The research reveals that UK businesses are still not taking sufficient security measures to protect themselves from mobile threats – such as lost and stolen devices or mobile malware infections - and this all comes despite the same study revealing that 95 percent of UK organisations now allow their employees to use a BYOD (Bring Your Own) or COPE (Corporately Owned Personally-Enabled) device.
Some of the findings on mobile security make for shocking reading; just over a third (35 percent) of IT decision makers said that they had a BYOD policy – which is seen by many as the first step in enterprise mobility management - while only 15 percent said that they felt confident they had sufficient resources to prevent a mobile security breach.
In addition, the report hinted at information security managers failing to reign in user-privileges with one in three (33 percent) saying that their mobile devices either had full access to the internal network or contained sensitive client information.
Mark Hughes, president of BT Security, said in a statement that the results are a sign that mobile security is still an afterthought in enterprises.
“Today's threat landscape shifts very quickly so it is important for organisations to start with security in mind, rather than add it as an afterthought. This will ensure that security processes develop with them, and not after them. This makes the task of being security-led much more straightforward.”
But Hughes and BT also pointed the finger at employees and board members, accusing them of ignoring security when it comes to mobile. The study indicated that 81 percent of staff do not take device security seriously but, hinting at C-level disinterest, a further 69 percent of UK IT decision makers believe that their CEO does not take security seriously.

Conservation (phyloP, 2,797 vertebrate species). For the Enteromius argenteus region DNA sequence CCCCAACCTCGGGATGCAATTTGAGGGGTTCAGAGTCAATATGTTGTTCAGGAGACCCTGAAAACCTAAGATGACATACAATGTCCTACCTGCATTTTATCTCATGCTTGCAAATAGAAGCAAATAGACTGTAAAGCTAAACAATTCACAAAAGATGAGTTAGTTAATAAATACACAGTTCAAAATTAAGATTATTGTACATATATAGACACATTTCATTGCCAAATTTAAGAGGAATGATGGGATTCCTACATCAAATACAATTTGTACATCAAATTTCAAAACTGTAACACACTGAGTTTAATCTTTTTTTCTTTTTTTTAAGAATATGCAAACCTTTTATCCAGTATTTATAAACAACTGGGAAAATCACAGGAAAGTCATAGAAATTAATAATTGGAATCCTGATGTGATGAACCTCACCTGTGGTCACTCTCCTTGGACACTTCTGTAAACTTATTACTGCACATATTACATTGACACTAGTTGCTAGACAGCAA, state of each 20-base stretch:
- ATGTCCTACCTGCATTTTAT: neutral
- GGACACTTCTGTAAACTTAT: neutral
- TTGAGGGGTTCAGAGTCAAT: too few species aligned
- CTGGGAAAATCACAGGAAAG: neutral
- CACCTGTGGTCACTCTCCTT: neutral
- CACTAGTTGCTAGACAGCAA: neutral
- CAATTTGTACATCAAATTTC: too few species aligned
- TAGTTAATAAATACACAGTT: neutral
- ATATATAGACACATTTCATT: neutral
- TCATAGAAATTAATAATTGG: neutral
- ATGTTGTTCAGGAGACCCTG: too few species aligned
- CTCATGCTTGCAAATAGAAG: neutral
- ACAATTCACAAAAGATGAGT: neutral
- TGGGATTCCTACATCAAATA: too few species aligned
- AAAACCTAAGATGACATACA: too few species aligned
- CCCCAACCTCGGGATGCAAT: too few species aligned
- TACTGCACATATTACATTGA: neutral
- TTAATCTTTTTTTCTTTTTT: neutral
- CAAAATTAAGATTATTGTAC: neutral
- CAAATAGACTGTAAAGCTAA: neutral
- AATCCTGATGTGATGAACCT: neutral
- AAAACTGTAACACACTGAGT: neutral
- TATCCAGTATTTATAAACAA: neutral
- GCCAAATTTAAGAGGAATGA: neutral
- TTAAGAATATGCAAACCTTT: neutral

“If CEOs are passionate about making security practices work, then they will inevitably become an intrinsic part of people's lives,” said Hughes. “Problems usually arise when people don't understand the risks and the impact that neglecting security could cause for the business, as well as for them personally. A security breach could cause a share price drop and reputational brand damage. This means that security is everyone's job.”
Mark Noctor, director of EMEA sales for Arxan Technologies, told SCMagazineUK.com that the findings were no great surprise.
“The latest findings from BT's report offer no real surprises when looking at the security risk that mobile continues to pose to organisations and it is possible that this risk will continue to rise unless businesses make - and more importantly, effectively implement - adequate provisions to protect their valuable data against these threats,” he said in an email.
“The attacks against the mobile platforms are being launched at three distinct layers: the network, the device itself and, crucially, the applications. Whilst some organisations may have device and network defences in place, one area that is commonly not addressed by these traditional perimeter defence technologies is that of protecting against application hack attacks such as reverse-engineering and tampering."
He added: “For example, device security may provide anti-virus capabilities, remote wipe, device or user authentication. However, these can be easily circumvented or altered via malware or unauthorised code modification. This means that mobile applications really reside on mobile devices that are untrusted environments.”
This study was carried out by Vanson Bourne in September and October 2014 on behalf of BT. A total of 640 interviews with IT decision makers from large-size organisations (1,000 employees or more) were carried out across 11 regions (including US, UK, France and Germany) and various sectors.
(SC Magazine UK is running a Mobile Security eConference on 25th November 2014. To attend for free please click here)